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Open AccessArticle

The Influence of Torrefaction Temperature on Hydrophobic Properties of Waste Biomass from Food Processing

1
Institute of Agricultural Engineering, Wroclaw University of Environmental and Life Sciences, 51-630 Wroclaw, Poland
2
Student Science Association BioEnergy, Faculty of Environmental Science and Technology, Wroclaw University of Environmental and Life Sciences, 50-363 Wroclaw, Poland
*
Author to whom correspondence should be addressed.
Energies 2019, 12(24), 4609; https://doi.org/10.3390/en12244609
Received: 12 November 2019 / Revised: 30 November 2019 / Accepted: 2 December 2019 / Published: 4 December 2019
(This article belongs to the Section Bio-Energy)
The annual potential of waste biomass production from food processing in Europe is 16.9 million tonnes. Unfortunately, most of these organic wastes are utilized without the energy gain, mainly due to the high moisture content and the ability to the fast rotting and decomposition. One of the options to increase its value in terms of energy applications is to valorize its properties. Torrefaction process is one of the pre-treatment technology of raw biomass that increases the quality of the fuel, especially in the context of resistance to moisture absorption. However, little is known about the influence of torrefaction temperature on the degree of valorization of some specific waste biomass. The aim of this paper was to analyze the influence of the temperature of the torrefaction on the hydrophobic properties of waste biomass, such as black currant pomace, apple pomace, orange peels, walnut shells, and pumpkin seeds. The torrefaction process was carried out at temperatures of 200 °C, 220 °C, 240 °C, 260 °C, 280 °C, and 300 °C. The hydrophobic properties were analyzed using the water drop penetration time (WDPT) test. The torrefied waste biomass was compared with the raw material dried at 105 °C. The obtained results revealed that subjecting the biomass to the torrefaction process improved its hydrophobic properties. Biomass samples changed their hydrophobic properties from hydrophilic to extremely hydrophobic depending on the temperature of the process. Apple pomace was the most hydrophilic sample; its water drop penetration was under 60 s. Black currant and apple pomaces reached extremely hydrophobic properties at a temperature of 300 °C, only. In the case of orange peels, walnut shells, and pumpkin seeds, already at the temperature of 220 °C, the samples were characterized by severely hydrophobic properties with a penetration time over 1000 s. At the temperature of 260 °C, orange peels, walnut shells, and pumpkin seeds reached extremely hydrophobic properties. Furthermore, in most cases, the increase of torrefaction temperature improved the resistance to moisture absorption, which is probably related to the removal of hydroxyl groups and structural changes occurring during this thermal process. View Full-Text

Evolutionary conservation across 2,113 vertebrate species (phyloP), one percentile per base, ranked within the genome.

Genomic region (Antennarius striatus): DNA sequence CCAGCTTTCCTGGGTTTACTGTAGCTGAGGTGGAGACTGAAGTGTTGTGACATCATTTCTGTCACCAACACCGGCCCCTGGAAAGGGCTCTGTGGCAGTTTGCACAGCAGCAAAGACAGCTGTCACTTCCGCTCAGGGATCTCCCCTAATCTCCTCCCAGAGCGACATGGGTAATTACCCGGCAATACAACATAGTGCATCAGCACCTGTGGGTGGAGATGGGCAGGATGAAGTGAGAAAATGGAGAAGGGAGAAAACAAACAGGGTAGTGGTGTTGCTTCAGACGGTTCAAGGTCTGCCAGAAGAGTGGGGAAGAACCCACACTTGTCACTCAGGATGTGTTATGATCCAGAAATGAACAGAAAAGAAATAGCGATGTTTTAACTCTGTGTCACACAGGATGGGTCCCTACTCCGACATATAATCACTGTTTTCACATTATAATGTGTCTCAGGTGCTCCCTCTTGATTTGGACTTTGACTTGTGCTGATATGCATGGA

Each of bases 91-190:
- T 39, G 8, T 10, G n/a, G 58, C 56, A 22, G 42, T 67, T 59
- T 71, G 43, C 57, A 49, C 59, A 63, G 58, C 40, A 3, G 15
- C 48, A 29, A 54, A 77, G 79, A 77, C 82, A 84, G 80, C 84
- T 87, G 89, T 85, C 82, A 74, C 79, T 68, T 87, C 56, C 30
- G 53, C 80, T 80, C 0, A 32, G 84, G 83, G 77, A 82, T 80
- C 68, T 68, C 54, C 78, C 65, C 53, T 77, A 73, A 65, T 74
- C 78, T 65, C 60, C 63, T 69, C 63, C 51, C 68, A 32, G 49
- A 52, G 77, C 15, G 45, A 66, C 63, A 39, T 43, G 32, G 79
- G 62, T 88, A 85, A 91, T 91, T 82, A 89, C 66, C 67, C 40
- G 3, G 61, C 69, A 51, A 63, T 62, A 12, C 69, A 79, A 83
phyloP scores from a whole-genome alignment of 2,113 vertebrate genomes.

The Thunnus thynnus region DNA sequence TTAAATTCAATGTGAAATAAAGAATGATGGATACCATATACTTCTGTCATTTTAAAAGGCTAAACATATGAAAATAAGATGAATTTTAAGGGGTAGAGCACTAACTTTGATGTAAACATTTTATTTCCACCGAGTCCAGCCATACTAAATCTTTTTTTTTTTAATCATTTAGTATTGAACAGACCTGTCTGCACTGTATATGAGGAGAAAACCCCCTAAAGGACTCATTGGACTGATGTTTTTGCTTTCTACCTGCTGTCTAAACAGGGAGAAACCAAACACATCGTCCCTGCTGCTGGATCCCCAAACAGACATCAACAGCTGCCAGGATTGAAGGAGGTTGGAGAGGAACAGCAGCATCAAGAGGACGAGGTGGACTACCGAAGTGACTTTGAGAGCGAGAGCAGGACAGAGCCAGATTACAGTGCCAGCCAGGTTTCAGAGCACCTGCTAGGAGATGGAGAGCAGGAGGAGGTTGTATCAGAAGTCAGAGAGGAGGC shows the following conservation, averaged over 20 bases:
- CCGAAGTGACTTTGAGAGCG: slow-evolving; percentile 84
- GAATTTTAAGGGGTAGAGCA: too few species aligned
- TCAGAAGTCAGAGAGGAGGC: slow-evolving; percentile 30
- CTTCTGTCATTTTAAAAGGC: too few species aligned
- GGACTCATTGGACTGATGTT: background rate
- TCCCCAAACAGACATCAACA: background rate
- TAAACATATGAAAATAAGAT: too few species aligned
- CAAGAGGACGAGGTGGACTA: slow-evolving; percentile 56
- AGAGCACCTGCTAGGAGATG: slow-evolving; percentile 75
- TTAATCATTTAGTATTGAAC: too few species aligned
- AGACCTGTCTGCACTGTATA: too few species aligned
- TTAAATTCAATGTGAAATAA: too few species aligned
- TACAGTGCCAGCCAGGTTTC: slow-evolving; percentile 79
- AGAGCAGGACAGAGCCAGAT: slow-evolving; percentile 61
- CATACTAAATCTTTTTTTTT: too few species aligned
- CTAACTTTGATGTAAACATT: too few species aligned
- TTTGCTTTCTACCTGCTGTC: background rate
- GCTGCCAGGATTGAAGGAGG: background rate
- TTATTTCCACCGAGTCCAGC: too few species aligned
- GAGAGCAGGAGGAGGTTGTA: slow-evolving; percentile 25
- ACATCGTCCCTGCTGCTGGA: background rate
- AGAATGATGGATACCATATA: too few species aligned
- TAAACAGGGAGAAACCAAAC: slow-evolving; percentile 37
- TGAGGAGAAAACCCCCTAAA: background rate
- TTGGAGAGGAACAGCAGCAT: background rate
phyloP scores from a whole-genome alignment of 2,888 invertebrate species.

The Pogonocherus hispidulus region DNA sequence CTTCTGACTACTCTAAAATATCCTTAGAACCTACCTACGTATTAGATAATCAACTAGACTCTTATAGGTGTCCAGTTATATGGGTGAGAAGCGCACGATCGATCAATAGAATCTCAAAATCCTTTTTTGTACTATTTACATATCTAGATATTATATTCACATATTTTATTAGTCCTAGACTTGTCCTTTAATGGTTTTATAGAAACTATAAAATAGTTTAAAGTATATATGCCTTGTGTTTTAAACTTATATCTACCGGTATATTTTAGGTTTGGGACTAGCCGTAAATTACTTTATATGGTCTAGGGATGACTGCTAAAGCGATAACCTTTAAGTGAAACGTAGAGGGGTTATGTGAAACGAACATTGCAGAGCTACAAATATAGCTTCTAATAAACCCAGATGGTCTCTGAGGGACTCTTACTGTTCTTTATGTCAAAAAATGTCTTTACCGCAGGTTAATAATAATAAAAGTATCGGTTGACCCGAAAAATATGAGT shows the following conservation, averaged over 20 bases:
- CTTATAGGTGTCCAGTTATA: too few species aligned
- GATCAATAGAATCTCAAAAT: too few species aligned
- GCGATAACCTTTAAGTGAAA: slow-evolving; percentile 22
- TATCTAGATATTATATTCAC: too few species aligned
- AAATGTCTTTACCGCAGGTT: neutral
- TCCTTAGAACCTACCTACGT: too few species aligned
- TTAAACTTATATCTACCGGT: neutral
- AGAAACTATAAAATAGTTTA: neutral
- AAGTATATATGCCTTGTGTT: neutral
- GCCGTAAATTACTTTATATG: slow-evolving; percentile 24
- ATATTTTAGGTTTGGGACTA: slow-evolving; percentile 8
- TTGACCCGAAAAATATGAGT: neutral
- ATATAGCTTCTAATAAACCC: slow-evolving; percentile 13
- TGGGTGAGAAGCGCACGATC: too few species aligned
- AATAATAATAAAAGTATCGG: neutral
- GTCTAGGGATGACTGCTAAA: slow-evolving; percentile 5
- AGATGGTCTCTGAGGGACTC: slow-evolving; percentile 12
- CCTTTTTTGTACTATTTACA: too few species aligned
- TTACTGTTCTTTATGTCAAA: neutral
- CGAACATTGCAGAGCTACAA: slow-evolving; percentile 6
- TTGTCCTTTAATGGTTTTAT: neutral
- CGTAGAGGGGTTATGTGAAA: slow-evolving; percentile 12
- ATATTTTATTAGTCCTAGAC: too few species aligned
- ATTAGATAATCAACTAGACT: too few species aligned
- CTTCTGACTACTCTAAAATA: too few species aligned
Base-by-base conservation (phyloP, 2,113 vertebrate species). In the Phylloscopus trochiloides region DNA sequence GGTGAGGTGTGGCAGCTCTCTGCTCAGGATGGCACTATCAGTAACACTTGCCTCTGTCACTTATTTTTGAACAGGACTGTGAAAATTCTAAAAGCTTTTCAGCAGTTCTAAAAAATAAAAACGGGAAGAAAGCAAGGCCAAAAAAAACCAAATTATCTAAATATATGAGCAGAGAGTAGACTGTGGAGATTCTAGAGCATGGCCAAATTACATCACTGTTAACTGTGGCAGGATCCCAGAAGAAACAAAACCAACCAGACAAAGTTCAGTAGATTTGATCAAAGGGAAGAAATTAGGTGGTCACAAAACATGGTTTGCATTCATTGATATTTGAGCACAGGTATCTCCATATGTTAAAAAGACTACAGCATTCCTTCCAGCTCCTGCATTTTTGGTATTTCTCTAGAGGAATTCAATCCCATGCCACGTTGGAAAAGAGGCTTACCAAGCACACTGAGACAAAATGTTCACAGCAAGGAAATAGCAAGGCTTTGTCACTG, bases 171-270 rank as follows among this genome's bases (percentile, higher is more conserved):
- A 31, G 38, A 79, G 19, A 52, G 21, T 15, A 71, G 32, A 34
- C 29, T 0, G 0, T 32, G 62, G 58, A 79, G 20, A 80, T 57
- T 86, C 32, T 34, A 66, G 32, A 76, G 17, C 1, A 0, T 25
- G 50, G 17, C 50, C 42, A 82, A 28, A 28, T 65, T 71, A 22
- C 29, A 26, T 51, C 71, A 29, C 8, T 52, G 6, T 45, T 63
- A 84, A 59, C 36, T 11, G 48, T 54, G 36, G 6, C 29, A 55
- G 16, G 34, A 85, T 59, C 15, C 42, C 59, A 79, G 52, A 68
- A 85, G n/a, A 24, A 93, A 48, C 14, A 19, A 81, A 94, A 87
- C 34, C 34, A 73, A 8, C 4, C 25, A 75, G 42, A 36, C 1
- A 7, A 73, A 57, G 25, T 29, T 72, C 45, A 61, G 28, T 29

Keywords: waste biomass; torrefaction; thermal treatment; biomass valorization; hydrophobicity waste biomass; torrefaction; thermal treatment; biomass valorization; hydrophobicity
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MDPI and ACS Style

Dyjakon, A.; Noszczyk, T.; Smędzik, M. The Influence of Torrefaction Temperature on Hydrophobic Properties of Waste Biomass from Food Processing. Energies 2019, 12, 4609.

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